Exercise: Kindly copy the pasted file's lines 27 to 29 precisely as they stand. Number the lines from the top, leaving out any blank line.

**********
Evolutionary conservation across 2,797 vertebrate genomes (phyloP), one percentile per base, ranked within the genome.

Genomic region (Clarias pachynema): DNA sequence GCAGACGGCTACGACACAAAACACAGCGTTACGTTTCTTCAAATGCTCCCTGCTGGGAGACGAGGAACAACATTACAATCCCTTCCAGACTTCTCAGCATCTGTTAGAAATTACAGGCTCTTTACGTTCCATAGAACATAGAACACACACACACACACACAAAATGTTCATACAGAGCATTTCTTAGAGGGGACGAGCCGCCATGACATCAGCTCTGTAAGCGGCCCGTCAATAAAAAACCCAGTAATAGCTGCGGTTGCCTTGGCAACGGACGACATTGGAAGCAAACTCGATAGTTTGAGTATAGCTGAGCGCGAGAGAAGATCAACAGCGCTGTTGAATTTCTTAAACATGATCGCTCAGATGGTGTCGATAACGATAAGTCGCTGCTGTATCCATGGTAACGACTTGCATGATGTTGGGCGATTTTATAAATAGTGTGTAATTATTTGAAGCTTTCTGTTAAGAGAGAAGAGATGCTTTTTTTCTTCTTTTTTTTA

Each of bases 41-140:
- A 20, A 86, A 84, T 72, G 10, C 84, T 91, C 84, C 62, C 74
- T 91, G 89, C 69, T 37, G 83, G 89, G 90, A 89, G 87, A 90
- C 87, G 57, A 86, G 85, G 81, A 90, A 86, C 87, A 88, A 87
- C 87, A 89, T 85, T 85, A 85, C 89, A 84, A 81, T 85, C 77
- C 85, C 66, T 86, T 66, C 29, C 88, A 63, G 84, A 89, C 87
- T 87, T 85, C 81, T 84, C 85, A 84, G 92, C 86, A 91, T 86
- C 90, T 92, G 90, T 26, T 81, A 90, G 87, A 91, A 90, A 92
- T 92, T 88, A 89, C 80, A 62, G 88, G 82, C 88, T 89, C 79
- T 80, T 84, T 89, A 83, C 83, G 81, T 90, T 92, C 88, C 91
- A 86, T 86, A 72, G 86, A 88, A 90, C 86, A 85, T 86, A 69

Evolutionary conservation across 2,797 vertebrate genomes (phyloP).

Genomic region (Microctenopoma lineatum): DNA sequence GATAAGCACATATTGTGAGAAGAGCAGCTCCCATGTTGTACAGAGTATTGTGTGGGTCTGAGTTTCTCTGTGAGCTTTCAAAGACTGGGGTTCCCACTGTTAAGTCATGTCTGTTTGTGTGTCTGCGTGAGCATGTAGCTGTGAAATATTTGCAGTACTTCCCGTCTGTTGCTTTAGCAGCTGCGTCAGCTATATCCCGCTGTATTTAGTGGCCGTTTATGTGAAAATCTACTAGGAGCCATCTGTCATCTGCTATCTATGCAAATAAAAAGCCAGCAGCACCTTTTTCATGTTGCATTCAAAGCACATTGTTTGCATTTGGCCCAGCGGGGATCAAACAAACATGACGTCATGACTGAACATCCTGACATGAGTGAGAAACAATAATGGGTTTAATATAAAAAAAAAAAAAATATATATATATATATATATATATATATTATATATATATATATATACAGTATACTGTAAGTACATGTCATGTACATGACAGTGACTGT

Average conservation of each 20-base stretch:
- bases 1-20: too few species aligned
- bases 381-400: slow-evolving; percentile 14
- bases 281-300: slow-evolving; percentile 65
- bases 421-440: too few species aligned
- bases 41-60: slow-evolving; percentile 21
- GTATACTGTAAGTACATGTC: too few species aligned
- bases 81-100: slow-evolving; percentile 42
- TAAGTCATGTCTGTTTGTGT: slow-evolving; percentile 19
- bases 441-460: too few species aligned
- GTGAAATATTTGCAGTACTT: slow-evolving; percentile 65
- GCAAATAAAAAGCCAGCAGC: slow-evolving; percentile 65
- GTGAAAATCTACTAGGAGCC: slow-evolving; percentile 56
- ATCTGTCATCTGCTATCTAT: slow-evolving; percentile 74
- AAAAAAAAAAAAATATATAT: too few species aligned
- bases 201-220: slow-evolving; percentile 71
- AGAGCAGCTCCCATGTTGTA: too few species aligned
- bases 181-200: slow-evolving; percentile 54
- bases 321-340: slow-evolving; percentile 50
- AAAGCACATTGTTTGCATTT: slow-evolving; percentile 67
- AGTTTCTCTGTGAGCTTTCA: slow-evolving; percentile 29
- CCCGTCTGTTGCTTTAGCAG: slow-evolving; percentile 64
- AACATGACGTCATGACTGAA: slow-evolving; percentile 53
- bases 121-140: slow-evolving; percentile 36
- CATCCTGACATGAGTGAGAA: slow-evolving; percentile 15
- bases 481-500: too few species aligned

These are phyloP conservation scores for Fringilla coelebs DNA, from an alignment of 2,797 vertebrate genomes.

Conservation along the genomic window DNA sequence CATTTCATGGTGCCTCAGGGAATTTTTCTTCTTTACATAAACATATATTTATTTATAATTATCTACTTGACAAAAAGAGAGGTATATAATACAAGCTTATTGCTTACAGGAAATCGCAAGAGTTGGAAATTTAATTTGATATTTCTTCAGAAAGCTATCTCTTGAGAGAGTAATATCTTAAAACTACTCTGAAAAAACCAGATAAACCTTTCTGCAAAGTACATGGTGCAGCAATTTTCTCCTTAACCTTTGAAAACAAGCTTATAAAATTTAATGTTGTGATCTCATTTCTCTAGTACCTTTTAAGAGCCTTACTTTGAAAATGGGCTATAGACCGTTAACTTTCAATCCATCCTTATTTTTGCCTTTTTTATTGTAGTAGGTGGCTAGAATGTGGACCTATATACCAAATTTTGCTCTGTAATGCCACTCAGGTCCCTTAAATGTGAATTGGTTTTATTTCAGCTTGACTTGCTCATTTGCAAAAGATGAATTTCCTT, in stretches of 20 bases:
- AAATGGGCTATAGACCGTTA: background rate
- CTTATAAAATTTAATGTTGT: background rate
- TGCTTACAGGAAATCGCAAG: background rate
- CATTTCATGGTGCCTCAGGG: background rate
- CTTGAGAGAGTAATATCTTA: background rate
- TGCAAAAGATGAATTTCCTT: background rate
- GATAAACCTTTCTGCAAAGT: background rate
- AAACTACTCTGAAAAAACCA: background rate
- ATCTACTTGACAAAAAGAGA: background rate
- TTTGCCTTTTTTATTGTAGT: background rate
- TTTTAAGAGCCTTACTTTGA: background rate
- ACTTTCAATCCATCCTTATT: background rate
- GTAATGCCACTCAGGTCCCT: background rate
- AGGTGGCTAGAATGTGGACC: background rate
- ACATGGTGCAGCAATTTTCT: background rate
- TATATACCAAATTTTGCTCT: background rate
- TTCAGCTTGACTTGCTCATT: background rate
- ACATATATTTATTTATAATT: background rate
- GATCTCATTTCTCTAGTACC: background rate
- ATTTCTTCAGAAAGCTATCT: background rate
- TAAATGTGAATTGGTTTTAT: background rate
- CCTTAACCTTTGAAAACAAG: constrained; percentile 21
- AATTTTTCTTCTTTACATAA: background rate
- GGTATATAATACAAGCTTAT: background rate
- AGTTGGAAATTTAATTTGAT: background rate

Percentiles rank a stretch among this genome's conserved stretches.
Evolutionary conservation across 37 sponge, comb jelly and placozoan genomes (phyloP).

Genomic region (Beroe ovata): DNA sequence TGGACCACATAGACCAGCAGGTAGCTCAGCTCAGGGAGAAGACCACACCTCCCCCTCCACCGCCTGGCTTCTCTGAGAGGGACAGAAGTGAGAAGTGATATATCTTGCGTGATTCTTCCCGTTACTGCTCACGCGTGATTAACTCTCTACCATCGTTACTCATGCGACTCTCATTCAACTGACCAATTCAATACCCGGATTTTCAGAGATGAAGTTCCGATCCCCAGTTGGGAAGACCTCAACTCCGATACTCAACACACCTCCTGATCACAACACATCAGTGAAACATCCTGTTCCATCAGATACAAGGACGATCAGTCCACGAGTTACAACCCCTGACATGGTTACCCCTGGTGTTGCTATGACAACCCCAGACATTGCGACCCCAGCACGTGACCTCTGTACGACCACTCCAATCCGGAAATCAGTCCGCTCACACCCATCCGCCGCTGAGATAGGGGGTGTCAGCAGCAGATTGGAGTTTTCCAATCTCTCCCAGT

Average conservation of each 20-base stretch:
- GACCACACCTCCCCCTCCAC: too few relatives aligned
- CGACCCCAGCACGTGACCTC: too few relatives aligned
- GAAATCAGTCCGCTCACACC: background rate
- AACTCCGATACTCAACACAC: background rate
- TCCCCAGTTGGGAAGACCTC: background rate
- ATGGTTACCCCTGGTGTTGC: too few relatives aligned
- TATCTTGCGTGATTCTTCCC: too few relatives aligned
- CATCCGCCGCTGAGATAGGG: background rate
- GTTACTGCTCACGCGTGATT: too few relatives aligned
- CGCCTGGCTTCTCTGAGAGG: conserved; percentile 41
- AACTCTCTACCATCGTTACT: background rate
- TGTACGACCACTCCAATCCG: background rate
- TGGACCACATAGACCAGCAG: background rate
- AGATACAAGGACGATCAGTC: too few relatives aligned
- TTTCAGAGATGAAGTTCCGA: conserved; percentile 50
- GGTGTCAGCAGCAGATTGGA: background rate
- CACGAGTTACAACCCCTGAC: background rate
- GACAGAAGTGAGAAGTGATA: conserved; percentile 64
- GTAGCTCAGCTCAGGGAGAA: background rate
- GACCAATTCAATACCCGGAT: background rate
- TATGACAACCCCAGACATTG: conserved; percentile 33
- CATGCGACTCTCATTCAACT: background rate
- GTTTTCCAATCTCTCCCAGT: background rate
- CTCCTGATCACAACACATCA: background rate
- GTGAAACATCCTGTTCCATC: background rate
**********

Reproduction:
- GCAAATAAAAAGCCAGCAGC: slow-evolving; percentile 65
- GTGAAAATCTACTAGGAGCC: slow-evolving; percentile 56
- ATCTGTCATCTGCTATCTAT: slow-evolving; percentile 74